Steelmaker moving headquarters to Aon Center

By Kathy Bergen
Posted Jan. 20 at 1:30 p.m.

A Portland, Ore.-based steelmaker seeking quicker access to its far-flung customers announced this afternoon that it will move its headquarters to the Aon Center in late June.

Evraz Inc. NA, the North American subsidiary of Russian steel behemoth Evraz Group, expects to employ more than 70 workers on the 78th floor, including an as-yet-undetermined number of Portland transplants.

The announcement comes shortly after Illinois hiked its corporate and individual income tax rates, a dramatic step that triggered a hue and cry that businesses will exit or avoid moving here. The founder of Champaign-based Jimmy John’s Gourmet Sandwiches, for instance, this week told the Champaign News-Gazette that he’s considering moving the corporate headquarters out of state.

But Mike Rehwinkel, Evraz NA president and CEO, said the tax increases, while hardly a welcome turn of events, did not influence the company’s relocation decision.

The key factor, he said, was getting easier, less expensive air travel out of O’Hare and Midway airports to customers with offices dotted around North America, from Dallas and Houston to Calgary and Montreal.

“As much as people say they don’t like those airports, we love them,” he said. “We can reach all our customers, all our mills and into Europe when we need to.”

Being able to reach a customer in a day trip should translate into more revenue, he said, noting that often is not possible when flying out of Portland.

Illinois lured the firm with about $3 million in incentives, which include tax credits spread over 13 years and a one-time training grant of $50,000. The company, which had weighed offers from other locations, among them Denver and Wilmington, Del., is expected to invest $9.7 million here over 13 years.

Evraz Group, the Russian steel giant partly owned by oligarch Roman Abramovich, assembled the North American subsidiary through three acquisitions over the past several years, starting in 2006 with the $2.3 billion purchase of Oregon Steel, a rail and steel plate producer.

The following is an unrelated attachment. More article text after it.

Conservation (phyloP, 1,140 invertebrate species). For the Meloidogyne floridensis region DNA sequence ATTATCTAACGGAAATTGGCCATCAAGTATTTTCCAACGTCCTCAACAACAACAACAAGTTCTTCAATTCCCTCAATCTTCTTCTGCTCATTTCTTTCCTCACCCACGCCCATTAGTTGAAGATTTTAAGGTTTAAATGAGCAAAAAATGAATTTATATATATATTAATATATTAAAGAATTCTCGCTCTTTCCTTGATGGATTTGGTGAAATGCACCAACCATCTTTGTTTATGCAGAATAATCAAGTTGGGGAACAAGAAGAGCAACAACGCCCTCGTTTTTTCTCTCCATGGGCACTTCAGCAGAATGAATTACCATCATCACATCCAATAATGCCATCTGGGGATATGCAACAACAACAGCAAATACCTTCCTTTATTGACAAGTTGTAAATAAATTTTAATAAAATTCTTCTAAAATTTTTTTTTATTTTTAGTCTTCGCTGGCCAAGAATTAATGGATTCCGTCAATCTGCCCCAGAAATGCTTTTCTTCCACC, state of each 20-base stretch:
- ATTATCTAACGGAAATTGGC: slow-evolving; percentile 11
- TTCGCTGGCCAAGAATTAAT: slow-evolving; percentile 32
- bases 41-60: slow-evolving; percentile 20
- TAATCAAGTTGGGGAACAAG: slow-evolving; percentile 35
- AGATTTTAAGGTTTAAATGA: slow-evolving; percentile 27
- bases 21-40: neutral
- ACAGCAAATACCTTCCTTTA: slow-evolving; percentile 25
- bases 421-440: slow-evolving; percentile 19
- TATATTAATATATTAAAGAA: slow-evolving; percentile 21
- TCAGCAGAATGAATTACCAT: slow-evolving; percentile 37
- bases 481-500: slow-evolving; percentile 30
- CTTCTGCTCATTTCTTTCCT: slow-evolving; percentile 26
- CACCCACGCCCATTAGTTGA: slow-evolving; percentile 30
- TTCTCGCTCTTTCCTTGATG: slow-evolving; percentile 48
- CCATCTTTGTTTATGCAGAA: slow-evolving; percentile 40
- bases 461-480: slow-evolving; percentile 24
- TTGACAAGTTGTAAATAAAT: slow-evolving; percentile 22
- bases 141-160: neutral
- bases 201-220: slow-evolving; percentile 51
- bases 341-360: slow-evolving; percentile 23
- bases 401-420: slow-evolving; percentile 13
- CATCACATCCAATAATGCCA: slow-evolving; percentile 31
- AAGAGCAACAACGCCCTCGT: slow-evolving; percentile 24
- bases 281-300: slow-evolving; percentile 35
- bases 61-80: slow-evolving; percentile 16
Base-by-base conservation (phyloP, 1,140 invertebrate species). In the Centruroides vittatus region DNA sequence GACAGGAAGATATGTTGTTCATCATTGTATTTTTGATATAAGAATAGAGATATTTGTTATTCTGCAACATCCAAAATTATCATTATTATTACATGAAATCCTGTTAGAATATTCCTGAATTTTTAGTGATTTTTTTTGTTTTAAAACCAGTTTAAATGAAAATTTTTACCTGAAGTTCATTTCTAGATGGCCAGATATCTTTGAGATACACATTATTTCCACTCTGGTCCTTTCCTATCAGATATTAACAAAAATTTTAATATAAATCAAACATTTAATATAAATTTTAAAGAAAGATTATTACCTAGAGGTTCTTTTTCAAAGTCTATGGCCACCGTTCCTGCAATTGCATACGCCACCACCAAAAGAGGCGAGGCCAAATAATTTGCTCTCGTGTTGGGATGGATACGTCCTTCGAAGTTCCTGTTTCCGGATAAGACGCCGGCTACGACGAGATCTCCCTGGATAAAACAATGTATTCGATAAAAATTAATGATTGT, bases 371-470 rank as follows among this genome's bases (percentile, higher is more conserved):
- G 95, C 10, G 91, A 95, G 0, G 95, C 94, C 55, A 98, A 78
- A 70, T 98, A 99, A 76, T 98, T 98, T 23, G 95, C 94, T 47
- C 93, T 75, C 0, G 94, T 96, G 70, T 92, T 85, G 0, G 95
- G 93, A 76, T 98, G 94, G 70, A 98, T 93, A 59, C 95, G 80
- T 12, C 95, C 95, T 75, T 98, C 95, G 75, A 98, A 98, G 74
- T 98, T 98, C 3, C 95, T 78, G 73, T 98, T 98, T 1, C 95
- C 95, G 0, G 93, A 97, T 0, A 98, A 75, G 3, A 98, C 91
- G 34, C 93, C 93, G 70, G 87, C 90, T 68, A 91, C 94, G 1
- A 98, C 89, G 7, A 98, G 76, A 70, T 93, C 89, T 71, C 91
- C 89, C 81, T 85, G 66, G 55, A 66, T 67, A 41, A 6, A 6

Evraz NA also makes large-diameter pipes for energy companies and armor plate for the military, among other products.

Like the rest of the steel industry, the Portland firm experienced a dramatic downturn in 2009, with mill utilization falling between 75 percent and 78 percent and the work force dropping to 3,365 employees from 4,710 employees in 2008.

Plant utilization is back up to 90 percent, Rehwinkel said, and the work force is close to 4,000. He hopes to rebuild the employee base to the 4,700 level by end of the year or early next year.

A wholly owned subsidiary of Evraz Group, the North American firm does not disclose earnings, Rehwinkel said. Its annual revenues are about $4 billion a year.

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  1. Paul Jan. 20 at 1:53 pm

    Damn, this is really bad news….

  2. JF Jan. 20 at 3:40 pm

    Just goes to show you that there are myriad reasons a company located where they do. Taxes are not the be all end all. But still $3 million in inventives???? Not sure what their plans are, but $9.7 million to fit our one floor of an office building for 70 workers seems pretty excessive.

  3. Starstream880 Jan. 20 at 3:56 pm

    More office jobs like this in the Chicago central business district (where mass transit is viable) rather than contributing to suburban sprawl (see article on traffic delays today) is welcome news. However the tax increase advocates should not get gleeful and read too much into this announcement so as to justify their gouging of the public’s earned income. Evraz’s relocation was heavily influenced by that give away package. Note that “Illinois” paid zero to lure the firm … that $3 million in tax credit and training incentives came out of OUR pockets.

  4. ron Jan. 20 at 3:58 pm

    See there, Indiana and Wisconsin? You’re not the only ones that can poach jobs and headquartes from other states? And there are several reasons why a company would rather be headquartered in Chicago/Illinois even if they have to pay more taxes. No one likes to pay taxes but people and companies want their emenities and Chicago offers world class emenities that can’t be matched by any of these so called low tax places.

  5. Jefferson Jan. 20 at 4:21 pm

    Easy, folks. Let’s wait and see about the $9.7 million “investment” in the “area.” The article fails to mention what, if any, assets are within its portfolio. That is a hell of a figure for office workers leasing a single floor.

  6. Rider Jan. 20 at 4:55 pm

    Irony smacks us in the face again. A Russian firm making armor plate for our military. Kind of like the “Made in China” tags on our flags these days….

  7. Thomas Jan. 20 at 5:45 pm

    You got to look at the big picture. If you read the article this plate is being made by employees in the USA. You can’t knock a foreign investor for keeping jobs in the US …or would you prefer a US company making the product in China?

  8. fred Jan. 20 at 6:28 pm

    9.7 Million over 13 years isn’t much for a company. That their RENT at AON Center?